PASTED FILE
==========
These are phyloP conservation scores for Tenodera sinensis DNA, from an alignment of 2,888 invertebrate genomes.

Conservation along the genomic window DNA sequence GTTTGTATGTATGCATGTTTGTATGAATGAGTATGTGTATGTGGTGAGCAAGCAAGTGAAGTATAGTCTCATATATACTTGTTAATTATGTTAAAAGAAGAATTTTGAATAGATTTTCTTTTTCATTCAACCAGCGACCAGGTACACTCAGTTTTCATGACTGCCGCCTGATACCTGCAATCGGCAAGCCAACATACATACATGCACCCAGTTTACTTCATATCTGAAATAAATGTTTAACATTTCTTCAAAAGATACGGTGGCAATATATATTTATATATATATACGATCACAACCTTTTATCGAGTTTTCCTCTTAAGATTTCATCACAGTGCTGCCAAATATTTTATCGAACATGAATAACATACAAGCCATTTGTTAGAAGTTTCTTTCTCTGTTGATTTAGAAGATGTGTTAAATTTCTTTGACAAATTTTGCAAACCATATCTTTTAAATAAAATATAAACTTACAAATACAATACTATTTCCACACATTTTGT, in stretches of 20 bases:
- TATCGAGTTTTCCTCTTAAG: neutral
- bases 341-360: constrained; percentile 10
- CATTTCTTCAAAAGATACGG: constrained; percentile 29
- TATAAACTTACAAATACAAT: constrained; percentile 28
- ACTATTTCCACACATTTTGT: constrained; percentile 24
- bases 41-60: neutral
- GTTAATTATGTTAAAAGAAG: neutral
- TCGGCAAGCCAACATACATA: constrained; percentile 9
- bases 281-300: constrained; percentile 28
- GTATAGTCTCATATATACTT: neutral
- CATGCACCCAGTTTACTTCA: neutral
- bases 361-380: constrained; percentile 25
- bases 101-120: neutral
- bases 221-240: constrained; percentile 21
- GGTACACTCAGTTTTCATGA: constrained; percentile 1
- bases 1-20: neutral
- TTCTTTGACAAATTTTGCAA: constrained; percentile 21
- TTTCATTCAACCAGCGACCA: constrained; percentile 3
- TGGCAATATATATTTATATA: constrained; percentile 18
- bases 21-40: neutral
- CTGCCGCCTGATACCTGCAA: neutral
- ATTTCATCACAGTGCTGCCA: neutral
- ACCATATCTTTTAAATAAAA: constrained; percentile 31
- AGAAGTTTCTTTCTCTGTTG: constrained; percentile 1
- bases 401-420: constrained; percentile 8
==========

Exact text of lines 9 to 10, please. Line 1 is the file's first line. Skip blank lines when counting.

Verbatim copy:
- GTTAATTATGTTAAAAGAAG: neutral
- TCGGCAAGCCAACATACATA: constrained; percentile 9